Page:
Parikh of Rover Pass recommends that HR leaders iron out messaging about opportunities before advertising them. Business leaders should be aware that since communication about potential promotions is now largely through written communication, they need to be careful not to promise anything they can’t back up, he says.
Parikh also advises sharing a full list of everyone’s duties so others know what each worker’s responsibilities are — something that could make it easier for them to learn about a role they’re interested in.
Balancing data with personalization
It’s vital for business leaders to include data-driven performance metrics alongside the usual considerations when deciding whom to promote, says Jon Hill, chairman and CEO of Texas-based energy recruiting firm The Energists.
“This is especially important in a hybrid environment, where remote and in-person employees will be compared side by side,” he said. “Having data on productivity, task-completion rate and sales puts all employees on an even playing field and allows the top performers to rise to the top, regardless of where they work.”
At the same time, while office environments are helpful in spurring one-on-one talks, that’s not necessarily the case in hybrid settings and certainly not in all-remote businesses, Hill notes. Phone and video chats now are the norm, but they require more pre-planning, he adds.
“It’s important that managers put this effort in,” he said. “I encourage team leaders to have one-on-one conversations with remote employees once a month to check in and give feedback. If you’re mindful of the ways remote work changes the office landscape, you can prevent those changes from limiting the opportunities available to employees.”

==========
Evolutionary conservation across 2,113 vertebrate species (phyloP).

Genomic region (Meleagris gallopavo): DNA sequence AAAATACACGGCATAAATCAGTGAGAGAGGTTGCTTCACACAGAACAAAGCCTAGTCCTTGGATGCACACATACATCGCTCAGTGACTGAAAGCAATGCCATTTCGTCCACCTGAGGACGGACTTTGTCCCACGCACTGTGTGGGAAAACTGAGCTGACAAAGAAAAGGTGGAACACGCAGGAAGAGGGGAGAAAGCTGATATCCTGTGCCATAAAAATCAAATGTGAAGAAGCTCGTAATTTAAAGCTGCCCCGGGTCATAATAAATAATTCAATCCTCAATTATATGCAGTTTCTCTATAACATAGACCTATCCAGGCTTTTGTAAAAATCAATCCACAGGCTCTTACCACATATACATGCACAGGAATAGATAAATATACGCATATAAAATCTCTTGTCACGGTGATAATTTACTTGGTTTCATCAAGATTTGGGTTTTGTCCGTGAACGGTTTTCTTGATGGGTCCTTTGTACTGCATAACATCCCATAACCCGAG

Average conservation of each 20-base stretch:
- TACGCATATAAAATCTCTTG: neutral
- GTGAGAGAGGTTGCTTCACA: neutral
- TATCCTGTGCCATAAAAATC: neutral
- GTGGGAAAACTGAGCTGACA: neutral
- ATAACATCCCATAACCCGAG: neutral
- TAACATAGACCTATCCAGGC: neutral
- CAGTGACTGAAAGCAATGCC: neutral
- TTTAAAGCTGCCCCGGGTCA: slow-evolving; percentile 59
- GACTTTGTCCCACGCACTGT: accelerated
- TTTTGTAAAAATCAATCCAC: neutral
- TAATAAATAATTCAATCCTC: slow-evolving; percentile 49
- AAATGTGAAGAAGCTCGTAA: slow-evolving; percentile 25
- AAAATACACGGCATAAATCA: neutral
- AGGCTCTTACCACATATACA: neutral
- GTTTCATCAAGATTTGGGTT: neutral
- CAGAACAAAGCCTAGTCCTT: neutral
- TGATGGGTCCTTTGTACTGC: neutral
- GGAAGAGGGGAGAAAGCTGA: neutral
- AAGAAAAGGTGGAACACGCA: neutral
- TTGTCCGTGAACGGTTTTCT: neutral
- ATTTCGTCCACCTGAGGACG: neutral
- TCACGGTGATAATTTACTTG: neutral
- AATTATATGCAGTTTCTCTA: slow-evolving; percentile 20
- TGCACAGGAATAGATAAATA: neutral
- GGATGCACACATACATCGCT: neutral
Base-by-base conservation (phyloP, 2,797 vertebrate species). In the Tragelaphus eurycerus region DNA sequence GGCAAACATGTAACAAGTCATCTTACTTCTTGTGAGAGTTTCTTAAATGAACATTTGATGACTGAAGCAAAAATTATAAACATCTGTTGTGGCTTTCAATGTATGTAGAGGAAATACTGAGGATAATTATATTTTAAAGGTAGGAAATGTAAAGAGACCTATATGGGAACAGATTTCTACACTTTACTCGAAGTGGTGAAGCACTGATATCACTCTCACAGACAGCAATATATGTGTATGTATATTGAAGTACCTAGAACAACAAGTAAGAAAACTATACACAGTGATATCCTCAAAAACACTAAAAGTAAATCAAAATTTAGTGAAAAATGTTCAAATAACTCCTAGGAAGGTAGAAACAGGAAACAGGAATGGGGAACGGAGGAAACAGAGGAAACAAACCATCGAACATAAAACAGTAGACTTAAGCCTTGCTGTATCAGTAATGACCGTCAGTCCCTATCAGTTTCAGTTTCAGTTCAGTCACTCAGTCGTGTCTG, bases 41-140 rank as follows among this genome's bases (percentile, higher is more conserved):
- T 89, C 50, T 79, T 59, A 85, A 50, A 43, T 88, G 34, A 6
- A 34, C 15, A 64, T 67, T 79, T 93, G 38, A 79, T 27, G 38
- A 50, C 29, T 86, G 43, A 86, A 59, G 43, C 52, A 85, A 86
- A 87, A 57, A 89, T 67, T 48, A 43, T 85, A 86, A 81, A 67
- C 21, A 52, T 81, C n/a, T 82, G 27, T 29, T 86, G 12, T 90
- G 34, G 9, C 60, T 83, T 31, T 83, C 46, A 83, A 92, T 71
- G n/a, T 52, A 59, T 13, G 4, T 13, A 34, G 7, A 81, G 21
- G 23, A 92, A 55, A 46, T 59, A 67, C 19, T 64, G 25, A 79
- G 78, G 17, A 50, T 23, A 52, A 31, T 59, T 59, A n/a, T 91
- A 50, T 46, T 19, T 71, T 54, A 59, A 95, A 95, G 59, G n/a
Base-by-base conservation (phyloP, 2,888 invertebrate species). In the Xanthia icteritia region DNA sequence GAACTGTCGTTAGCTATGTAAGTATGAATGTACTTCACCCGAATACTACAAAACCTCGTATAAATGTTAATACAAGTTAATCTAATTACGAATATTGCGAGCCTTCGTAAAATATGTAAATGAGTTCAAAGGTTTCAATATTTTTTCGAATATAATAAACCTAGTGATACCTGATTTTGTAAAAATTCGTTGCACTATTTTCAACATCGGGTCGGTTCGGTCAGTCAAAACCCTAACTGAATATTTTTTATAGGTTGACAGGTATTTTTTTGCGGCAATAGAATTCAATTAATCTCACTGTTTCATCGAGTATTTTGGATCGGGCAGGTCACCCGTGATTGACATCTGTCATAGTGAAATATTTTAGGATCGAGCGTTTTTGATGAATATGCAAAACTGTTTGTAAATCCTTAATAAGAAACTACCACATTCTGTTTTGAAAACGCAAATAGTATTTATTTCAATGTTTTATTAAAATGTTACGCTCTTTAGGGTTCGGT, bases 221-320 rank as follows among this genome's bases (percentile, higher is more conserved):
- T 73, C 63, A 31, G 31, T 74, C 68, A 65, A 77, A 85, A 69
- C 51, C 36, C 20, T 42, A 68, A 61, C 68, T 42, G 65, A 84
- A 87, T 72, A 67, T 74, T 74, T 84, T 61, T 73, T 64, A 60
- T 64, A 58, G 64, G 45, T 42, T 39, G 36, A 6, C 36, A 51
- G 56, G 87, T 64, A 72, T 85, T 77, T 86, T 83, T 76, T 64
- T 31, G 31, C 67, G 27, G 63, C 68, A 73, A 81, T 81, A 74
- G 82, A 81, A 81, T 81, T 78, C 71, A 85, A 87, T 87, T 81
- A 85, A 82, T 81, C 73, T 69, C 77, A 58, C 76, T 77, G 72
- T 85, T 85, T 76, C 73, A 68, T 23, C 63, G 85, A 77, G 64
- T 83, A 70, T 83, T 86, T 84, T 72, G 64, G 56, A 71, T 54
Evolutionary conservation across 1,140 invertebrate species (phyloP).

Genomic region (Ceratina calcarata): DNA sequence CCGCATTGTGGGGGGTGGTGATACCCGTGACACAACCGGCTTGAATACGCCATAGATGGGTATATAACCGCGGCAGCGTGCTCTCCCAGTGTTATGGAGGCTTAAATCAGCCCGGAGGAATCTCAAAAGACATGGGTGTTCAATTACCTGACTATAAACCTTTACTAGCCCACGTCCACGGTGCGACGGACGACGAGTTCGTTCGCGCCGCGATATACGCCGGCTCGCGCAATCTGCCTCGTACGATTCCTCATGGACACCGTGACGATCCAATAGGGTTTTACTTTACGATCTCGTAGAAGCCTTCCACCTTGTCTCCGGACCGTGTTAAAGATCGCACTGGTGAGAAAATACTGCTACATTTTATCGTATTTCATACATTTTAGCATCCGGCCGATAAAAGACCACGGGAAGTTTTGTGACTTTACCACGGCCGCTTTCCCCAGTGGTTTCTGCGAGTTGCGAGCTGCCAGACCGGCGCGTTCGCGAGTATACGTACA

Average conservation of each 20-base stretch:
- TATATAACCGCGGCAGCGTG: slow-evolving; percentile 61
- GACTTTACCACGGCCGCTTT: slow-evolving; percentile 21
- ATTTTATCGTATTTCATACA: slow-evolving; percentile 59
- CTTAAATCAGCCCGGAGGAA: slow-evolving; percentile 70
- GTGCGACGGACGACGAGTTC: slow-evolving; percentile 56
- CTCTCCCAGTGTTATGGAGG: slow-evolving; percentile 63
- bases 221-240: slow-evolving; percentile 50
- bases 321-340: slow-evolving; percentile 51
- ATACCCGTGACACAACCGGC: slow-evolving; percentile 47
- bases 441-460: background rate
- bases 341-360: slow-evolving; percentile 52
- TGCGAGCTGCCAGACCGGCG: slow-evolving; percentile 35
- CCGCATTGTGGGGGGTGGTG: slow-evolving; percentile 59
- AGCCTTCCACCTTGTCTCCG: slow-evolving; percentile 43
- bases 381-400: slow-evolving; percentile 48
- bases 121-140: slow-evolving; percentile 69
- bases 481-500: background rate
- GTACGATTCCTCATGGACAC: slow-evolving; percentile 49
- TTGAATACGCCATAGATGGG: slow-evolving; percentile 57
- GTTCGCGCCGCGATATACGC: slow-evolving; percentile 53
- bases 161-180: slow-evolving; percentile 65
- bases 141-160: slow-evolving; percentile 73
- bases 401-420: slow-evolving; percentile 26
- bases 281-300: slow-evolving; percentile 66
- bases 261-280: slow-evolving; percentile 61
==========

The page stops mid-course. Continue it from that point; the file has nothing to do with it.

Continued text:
Processes and policies matter
Joe Flanagan, a senior employment advisor at Velvet Jobs, an employer branding firm based in California, says that while the parameters of what constitutes good performance have changed and there is a greater focus on building inclusive virtual processes, managers and HR leaders “need to take a comprehensive view of performance and achievements while promoting employees.”
“Organizations that have already established these processes are the only ones benefitting, and others are losing a key source of available talent within their workplace,” Flanagan said.
HR leaders may need new ways to measure performance in such areas as ownership, accountability and innovation, he adds.
Posting promotion opportunities online will help, but HR and different departments should give updates to managers that can be passed down, according to Remote Leadership Institute’s Turmel.
Even a Slack channel can help people stay updated about opportunities, he suggested.
HR leaders and managers looking to fill spots will need to be proactive, Turmel adds. That means identifying potential candidates and asking them, “Hey, have you thought about this?”
Companies can make it easier for employees to be noticed by establishing guidelines regarding when physical presence will be demanded and what the rules will be for those working away from the office, Turmel notes.
HR can help by streamlining processes for announcing job openings and allowing video interviews rather than in-person visits early in the process, he says. A gentle nudge to leaders to consider everyone on their team, regardless of location, rather than going to the first person that crosses their mind will help, Turmel adds.